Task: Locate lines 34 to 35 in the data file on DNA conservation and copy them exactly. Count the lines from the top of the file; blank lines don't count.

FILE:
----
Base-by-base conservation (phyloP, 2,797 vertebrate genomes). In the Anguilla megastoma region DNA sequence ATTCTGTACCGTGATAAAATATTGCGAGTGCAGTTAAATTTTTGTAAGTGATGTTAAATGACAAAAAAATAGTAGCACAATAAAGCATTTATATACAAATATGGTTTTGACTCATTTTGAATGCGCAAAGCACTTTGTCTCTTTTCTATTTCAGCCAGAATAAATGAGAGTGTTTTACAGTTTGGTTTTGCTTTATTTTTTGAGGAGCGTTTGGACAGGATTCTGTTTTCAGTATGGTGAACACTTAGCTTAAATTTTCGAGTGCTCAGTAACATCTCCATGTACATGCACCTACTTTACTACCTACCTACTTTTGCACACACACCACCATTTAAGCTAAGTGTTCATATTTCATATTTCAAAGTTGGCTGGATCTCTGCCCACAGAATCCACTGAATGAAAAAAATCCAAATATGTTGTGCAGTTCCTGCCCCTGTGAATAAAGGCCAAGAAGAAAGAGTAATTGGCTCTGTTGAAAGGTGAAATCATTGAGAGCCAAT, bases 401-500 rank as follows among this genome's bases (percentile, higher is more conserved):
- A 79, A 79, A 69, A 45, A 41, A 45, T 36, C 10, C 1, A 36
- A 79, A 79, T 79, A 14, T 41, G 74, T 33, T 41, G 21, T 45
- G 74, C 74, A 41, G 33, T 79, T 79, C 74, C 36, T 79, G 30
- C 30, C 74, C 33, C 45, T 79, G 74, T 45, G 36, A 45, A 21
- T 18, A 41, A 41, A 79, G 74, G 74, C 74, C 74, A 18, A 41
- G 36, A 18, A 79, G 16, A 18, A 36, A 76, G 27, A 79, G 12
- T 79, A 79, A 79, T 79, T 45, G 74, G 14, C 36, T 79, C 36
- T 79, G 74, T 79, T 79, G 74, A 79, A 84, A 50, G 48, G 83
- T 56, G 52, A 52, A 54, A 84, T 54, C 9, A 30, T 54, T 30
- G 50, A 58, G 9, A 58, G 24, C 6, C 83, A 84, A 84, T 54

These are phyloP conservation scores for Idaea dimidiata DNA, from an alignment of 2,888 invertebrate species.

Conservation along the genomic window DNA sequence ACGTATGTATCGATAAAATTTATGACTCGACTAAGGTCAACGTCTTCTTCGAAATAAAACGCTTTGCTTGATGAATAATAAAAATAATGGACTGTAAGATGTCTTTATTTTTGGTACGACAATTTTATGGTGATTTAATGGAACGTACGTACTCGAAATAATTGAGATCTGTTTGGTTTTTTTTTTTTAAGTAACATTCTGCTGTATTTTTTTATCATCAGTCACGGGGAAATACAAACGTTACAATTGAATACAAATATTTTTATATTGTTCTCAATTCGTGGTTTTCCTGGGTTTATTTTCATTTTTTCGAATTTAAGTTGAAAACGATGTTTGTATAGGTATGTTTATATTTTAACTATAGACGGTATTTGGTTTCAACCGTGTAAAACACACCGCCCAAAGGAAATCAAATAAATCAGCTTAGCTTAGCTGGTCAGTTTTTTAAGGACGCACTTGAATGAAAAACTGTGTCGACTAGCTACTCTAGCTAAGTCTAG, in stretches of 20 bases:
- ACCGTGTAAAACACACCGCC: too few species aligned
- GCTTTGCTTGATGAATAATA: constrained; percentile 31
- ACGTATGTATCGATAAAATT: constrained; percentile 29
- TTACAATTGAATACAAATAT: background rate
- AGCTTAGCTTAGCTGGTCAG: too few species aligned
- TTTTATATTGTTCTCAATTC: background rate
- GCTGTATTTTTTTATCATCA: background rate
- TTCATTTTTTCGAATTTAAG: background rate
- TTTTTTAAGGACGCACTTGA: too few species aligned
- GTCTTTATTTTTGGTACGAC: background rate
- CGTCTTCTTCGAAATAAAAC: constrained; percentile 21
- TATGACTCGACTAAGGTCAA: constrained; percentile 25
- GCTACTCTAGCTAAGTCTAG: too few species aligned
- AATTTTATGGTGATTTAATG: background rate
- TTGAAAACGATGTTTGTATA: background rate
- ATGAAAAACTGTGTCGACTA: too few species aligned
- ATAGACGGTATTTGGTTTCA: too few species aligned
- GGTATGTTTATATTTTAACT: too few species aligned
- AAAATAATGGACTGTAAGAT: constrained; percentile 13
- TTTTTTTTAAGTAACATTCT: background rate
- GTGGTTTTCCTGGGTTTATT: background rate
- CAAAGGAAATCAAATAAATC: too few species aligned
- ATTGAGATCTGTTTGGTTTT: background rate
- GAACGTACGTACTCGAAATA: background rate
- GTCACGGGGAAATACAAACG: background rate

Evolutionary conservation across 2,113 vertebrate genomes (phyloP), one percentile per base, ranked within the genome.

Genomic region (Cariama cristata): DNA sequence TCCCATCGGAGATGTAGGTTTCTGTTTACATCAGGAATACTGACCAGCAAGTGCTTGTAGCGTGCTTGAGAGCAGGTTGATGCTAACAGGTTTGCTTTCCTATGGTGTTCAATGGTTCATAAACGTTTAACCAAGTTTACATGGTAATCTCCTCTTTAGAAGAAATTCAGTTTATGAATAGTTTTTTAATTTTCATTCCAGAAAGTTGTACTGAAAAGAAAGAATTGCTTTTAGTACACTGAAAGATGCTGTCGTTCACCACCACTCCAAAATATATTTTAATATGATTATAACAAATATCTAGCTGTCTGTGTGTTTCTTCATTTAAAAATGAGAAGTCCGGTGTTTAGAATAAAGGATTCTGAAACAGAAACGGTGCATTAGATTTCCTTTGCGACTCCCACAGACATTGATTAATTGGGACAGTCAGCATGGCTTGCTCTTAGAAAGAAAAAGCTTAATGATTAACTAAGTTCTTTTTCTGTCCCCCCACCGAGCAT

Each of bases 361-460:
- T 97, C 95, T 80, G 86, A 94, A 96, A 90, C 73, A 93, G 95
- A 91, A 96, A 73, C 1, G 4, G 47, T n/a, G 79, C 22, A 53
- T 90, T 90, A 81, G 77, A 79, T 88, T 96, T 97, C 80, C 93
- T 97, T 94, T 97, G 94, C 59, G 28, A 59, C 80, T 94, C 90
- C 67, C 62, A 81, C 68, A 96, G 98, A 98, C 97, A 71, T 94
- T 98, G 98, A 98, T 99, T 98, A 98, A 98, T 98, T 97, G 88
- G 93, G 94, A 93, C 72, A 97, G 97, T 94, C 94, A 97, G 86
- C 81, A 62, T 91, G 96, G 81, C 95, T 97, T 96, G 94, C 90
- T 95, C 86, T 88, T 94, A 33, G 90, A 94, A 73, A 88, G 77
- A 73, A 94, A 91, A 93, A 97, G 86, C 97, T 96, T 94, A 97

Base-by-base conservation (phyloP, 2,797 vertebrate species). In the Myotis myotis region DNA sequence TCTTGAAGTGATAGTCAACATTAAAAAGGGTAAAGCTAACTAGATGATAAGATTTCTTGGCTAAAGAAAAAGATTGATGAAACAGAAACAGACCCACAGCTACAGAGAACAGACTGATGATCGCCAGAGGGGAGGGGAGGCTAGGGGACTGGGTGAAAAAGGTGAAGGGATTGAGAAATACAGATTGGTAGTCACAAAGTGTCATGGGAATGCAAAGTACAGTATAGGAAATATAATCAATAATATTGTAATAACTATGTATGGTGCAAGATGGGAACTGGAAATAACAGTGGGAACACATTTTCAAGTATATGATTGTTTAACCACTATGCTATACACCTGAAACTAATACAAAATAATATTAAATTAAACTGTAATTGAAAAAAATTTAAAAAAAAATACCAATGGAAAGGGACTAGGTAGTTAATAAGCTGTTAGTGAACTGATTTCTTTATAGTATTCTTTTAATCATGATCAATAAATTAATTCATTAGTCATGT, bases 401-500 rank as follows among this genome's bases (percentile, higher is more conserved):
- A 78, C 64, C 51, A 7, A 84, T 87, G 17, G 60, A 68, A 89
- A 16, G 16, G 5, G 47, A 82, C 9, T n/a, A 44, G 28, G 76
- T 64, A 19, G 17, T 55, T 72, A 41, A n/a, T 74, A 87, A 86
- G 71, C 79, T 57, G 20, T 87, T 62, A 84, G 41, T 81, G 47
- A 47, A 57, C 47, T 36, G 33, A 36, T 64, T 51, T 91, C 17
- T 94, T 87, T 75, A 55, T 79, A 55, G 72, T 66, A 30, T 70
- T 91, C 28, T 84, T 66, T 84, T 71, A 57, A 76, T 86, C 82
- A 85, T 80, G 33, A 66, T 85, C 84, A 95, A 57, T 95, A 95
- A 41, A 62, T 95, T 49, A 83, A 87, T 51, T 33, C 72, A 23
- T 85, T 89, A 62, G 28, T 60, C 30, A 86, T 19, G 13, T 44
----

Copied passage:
- GTGGTTTTCCTGGGTTTATT: background rate
- CAAAGGAAATCAAATAAATC: too few species aligned